Riley Institute announces 2022-23 afterschool policy fellows

Katie Quine
Marketing and Communications Manager
The Riley Institute at Furman University



The White-Riley-Peterson Policy Fellowship creates opportunities for a nationwide network of leaders to harness their collective expertise to expand and improve afterschool and summer learning programming.

GREENVILLE, S.C. — Seeing high demand but facing staffing shortages and increased expenses, afterschool programs find themselves in a challenging moment, but the White-Riley-Peterson (WRP) Policy Fellowship is equipping 19 afterschool leaders from across the country with policy knowledge and tools to expand programs and establish funding streams.

Offered by the Riley Institute at Furman University and funded by the Charles Stewart Mott Foundation, the WRP Fellowship is in its eleventh year and has graduated 156 leaders from all 50 states. The newest class of WRP Fellows will participate in a hybrid program combining virtual and in-person classes for the span of 10 months. During that time, they’ll gain a real-world understanding of the art and science of sound policy-making for afterschool and expanded learning.

Former U.S. Secretary of Education Richard W. Riley, for whom the Riley Institute is named, said the role of afterschool and summer learning policy advocates is more important than ever.

“Afterschool and summer learning programs play an essential role in the education and well-being of our children, and they are especially important in the learning recovery efforts necessitated by the pandemic,” Riley said. “These creative leaders will ensure that access to quality afterschool programming remains a key ingredient in guaranteeing the educational success of our children now and for years to come.”

Despite labor shortages and rising costs brought on by the pandemic, afterschool and summer learning programs have the collective opportunity to leverage up to $30 billion in American Rescue Plan funding between 2021 and 2024. This is a significant increase from the $1.28 billion awarded annually by the 21st Century Community Learning Centers funding stream, the only federal line item dedicated exclusively to supporting out-of-school time programs.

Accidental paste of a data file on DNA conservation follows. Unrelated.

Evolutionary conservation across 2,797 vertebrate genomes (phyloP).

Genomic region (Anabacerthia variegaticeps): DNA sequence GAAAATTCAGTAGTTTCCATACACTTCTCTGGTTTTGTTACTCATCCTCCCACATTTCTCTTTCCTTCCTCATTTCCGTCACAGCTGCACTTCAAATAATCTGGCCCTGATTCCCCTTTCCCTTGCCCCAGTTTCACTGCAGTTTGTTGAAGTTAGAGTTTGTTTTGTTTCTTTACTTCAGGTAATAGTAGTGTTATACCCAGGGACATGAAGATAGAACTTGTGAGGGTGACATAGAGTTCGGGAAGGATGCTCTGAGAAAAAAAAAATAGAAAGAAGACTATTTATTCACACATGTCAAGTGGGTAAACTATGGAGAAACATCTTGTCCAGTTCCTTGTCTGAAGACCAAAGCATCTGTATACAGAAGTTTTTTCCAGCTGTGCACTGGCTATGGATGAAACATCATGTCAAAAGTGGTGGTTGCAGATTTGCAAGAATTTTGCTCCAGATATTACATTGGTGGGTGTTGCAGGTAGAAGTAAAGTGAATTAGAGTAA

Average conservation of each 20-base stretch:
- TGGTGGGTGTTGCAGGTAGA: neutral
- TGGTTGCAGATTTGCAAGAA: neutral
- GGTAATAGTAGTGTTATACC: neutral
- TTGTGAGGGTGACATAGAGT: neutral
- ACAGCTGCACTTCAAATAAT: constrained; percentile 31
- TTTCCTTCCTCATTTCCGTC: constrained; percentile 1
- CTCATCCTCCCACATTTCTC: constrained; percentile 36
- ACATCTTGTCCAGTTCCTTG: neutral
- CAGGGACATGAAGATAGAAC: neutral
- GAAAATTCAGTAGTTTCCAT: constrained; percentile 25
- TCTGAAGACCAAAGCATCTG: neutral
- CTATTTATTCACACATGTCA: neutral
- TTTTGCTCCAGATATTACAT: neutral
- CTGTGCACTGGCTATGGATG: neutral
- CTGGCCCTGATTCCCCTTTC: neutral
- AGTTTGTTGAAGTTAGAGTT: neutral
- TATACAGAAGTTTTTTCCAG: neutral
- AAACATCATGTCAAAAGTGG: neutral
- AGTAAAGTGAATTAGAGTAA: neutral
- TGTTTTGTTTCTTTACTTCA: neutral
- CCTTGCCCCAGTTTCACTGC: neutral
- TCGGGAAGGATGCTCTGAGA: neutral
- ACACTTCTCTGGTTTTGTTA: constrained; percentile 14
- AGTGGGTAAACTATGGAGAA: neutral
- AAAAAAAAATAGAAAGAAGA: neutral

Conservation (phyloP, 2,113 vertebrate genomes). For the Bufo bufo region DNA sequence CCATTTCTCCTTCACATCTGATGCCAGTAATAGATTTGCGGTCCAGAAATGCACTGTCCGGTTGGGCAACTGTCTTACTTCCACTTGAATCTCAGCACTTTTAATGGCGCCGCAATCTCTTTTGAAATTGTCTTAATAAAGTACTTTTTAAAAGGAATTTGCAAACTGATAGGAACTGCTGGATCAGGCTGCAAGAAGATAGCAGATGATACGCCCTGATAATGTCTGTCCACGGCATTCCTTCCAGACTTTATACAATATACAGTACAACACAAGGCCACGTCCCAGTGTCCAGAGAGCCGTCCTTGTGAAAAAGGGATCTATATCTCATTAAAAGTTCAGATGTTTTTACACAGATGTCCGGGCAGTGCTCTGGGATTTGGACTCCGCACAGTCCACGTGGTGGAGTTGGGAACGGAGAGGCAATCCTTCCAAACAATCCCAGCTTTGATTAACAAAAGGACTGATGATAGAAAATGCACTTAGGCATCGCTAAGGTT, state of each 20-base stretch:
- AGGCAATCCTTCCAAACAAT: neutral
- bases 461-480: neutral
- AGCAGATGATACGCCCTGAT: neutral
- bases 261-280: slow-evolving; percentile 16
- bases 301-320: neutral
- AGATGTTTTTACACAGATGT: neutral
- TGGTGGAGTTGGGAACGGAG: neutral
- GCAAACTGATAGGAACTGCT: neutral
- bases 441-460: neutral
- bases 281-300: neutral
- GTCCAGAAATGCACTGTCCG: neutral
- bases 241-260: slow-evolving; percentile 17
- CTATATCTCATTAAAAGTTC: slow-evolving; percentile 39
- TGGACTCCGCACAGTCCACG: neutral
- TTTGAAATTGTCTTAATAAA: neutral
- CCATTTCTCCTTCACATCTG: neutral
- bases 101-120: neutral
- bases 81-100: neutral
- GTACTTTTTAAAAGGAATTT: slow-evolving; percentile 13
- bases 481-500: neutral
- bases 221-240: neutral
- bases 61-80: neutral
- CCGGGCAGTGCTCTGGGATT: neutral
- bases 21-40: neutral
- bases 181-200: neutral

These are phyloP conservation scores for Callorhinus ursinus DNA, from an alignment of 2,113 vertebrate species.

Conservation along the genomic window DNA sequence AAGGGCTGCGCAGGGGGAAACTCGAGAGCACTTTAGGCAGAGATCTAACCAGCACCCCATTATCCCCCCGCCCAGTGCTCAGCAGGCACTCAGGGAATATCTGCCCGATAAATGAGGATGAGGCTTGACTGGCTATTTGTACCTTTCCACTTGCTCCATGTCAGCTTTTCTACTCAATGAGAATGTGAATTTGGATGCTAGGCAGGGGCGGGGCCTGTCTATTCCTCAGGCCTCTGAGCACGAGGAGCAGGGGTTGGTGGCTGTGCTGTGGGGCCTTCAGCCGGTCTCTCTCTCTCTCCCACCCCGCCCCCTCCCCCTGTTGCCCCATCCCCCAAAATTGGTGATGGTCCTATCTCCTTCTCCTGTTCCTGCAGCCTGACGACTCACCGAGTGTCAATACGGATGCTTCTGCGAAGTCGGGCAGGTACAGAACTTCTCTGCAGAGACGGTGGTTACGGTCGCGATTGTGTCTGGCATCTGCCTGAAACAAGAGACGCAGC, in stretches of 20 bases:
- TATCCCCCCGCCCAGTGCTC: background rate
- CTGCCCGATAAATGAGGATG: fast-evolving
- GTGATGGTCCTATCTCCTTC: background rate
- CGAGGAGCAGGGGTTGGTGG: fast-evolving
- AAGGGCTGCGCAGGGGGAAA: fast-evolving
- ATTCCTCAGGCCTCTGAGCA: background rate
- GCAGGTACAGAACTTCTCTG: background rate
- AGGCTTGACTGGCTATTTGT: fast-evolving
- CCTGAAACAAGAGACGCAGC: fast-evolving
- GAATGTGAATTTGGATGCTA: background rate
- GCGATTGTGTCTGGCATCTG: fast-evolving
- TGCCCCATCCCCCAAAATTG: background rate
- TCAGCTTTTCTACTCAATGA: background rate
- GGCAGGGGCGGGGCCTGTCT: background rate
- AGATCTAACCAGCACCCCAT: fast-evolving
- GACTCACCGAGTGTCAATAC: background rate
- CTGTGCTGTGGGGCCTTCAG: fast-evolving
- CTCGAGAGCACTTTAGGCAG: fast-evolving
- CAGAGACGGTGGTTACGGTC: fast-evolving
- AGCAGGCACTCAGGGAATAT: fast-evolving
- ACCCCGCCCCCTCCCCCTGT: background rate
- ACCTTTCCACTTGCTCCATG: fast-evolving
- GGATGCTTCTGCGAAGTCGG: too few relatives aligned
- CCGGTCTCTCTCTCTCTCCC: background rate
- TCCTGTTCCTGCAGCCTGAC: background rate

Over the course of a year, WRP Fellows study an intensive policy curriculum, learn from policy experts, and benefit from national networking opportunities made possible by the Afterschool Alliance, a national advocacy organization, as well as the 50 State Afterschool Network supported by the Mott Foundation. By putting new policy skills to use, WRP Fellows develop and implement afterschool-related policy projects in their home states that ultimately support expanded learning opportunities for children across the country.

Projects completed by WRP Fellows have calculated the return on investment of afterschool funding, mapped afterschool programs across states, improved afterschool quality standards, and forged partnerships with state departments of education working to address learning loss related to COVID-19.

“Never before has the afterschool field had such an important seat at the table,” said Cathy Stevens, director of the White-Riley-Peterson Policy Fellowship. “Providing additional supports beyond the school day that address pandemic-related learning loss and associated mental health challenges, afterschool programs ensure that all students have the opportunities they need to have a bright future.”

The 2022-23 White-Riley-Peterson Policy Fellows are: